Computation of spatial skyline points

  title={Computation of spatial skyline points},
  author={Binay K. Bhattacharya and Arijit Bishnu and Otfried Cheong and Sandip Das and Arindam Karmakar and Jack Snoeyink},
  journal={Comput. Geom.},
Skyline-Like Query in Three-Dimensional Obstacle Space
A skyline-like query was proposed in three-dimensional obstacle space based on the traditional skyline query to solve typical multiobjective optimization problems and it was shown that the algorithm had a great performance.


The spatial skyline queries
The main intuition and novelty behind the approaches is that they exploit the geometric properties of the SSQ problem space to avoid the exhaustive examination of all the point pairs in P and Q and reduce the complexity of SSQ search from O(P) to O(Q) .
The Skyline operator
This work shows how SSL can be extended to pose Skyline queries, present and evaluate alternative algorithms to implement the Skyline operation, and shows how this operation can be combined with other database operations, e.g., join.
Computational geometry: an introduction
This book offers a coherent treatment, at the graduate textbook level, of the field that has come to be known in the last decade or so as computational geometry.
Handbook of computational geometry
The Davenport-Schinzel sequences and their geometric applications, as well as randomizedalgorithms in computaional geometry, are described.
On the Minimum Consistent Subset Problem
This paper presents the first subexponential-time algorithm for the consistent subset problem, and combines tools from planar separators, additively-weighted Voronoi diagrams with respect to convex distance functions, point location in farthest-point Voronoa diagrams, range trees, paraboloid lifting, minimum covering of a circle with arcs, and several geometric transformations.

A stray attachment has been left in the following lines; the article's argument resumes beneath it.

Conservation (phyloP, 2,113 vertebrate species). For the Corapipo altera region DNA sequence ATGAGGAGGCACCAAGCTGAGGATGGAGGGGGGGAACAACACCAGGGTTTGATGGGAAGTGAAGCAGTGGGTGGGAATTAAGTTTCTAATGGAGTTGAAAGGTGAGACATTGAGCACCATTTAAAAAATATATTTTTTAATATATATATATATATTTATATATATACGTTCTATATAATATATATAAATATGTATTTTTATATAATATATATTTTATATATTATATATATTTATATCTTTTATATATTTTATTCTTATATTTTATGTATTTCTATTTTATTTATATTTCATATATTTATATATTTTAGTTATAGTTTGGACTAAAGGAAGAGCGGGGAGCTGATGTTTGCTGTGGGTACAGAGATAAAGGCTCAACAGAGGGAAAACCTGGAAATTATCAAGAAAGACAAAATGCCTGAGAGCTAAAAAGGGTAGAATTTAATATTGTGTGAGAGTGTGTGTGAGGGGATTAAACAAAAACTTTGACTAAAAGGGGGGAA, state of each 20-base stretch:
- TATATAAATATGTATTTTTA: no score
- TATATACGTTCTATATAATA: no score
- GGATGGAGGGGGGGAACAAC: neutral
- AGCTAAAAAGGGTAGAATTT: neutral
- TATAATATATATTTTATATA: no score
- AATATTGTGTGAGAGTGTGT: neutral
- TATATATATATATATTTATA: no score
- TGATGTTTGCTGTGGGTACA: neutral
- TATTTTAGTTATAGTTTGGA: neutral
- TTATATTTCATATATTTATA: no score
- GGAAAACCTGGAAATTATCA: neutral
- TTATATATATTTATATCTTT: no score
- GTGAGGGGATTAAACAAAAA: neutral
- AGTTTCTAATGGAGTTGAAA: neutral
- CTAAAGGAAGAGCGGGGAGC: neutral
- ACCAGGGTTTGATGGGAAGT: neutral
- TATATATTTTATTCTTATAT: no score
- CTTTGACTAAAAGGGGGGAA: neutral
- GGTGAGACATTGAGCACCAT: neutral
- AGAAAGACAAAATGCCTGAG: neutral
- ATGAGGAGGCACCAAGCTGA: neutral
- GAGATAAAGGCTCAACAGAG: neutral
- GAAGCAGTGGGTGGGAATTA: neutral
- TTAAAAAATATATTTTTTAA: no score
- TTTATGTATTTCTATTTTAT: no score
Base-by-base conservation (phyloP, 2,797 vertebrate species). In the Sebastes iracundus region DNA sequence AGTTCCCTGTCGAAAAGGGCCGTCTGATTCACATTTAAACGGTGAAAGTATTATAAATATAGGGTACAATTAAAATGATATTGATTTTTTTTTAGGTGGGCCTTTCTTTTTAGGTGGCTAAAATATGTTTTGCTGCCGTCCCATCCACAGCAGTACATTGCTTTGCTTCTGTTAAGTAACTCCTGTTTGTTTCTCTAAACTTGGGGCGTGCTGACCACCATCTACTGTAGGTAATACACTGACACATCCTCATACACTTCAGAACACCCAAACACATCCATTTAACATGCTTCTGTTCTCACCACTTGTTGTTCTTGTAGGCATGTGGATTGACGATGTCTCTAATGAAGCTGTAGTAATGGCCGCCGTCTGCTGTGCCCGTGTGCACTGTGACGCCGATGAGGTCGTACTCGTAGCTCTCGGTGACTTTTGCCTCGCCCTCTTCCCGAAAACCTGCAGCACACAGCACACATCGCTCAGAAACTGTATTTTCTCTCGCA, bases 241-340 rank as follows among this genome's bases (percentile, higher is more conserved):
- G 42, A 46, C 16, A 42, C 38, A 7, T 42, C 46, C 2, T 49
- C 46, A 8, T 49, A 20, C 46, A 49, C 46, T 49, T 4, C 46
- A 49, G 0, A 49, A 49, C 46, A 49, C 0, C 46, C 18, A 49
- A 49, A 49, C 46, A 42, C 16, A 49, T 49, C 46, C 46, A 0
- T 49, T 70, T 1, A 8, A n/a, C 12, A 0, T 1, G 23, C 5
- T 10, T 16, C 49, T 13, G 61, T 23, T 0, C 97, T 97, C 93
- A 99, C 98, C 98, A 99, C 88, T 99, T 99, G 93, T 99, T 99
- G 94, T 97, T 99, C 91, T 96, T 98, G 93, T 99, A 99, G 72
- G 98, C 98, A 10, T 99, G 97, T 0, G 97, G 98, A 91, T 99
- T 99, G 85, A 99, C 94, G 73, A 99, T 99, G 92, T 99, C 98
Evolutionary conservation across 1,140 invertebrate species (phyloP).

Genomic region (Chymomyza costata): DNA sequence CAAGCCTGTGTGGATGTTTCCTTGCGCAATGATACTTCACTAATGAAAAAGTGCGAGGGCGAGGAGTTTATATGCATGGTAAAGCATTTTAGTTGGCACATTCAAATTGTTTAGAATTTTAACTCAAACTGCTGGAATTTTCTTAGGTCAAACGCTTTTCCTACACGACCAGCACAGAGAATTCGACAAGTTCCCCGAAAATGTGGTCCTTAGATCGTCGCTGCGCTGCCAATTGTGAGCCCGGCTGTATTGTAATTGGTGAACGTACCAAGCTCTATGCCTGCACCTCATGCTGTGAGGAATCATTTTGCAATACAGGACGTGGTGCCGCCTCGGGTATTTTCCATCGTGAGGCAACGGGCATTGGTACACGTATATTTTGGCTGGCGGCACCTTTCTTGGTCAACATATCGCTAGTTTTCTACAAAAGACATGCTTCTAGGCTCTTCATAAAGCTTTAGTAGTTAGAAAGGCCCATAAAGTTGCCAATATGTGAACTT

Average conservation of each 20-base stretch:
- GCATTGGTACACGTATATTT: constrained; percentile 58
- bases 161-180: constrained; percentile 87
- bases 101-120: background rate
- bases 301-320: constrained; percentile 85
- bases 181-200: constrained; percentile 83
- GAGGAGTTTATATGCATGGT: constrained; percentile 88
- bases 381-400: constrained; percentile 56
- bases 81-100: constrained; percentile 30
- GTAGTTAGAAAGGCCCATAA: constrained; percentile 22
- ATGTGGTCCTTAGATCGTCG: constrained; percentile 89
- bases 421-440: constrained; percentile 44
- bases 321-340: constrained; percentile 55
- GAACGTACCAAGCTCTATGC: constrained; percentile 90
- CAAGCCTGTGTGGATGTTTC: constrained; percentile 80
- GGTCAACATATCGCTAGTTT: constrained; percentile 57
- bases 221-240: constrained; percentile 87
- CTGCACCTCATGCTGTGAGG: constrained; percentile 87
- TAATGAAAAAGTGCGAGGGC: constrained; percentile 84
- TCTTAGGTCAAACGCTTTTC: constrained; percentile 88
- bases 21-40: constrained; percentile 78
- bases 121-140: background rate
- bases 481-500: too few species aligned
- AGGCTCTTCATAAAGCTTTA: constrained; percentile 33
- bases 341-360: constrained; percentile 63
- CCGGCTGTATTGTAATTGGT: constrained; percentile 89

A compact piecewise-linear voronoi diagram for convex sites in the plane
In the plane the post-office problem, which asks for the closest site to a query site, and retraction motion planning, are both classically solved by computing a Voronoi diagram, which is sufficient for logarithmic time post- office location queries and motion planning.
Spatial skyline queries: exact and approximation algorithms
This work presents a simple and efficient algorithm that computes the correct results, and proposes a fast approximation algorithm that returns a desirable subset of the skyline results.
Computation of Non-dominated Points Using Compact Voronoi Diagrams
This paper reduces this problem of determining non-dominated points to the problem of finding sites that have non-empty cells in an additively weighted Voronoi diagram under convex distance function and gives a O((m+n)logm+ n logn)-time randomized incremental algorithm to find the non- dominated points.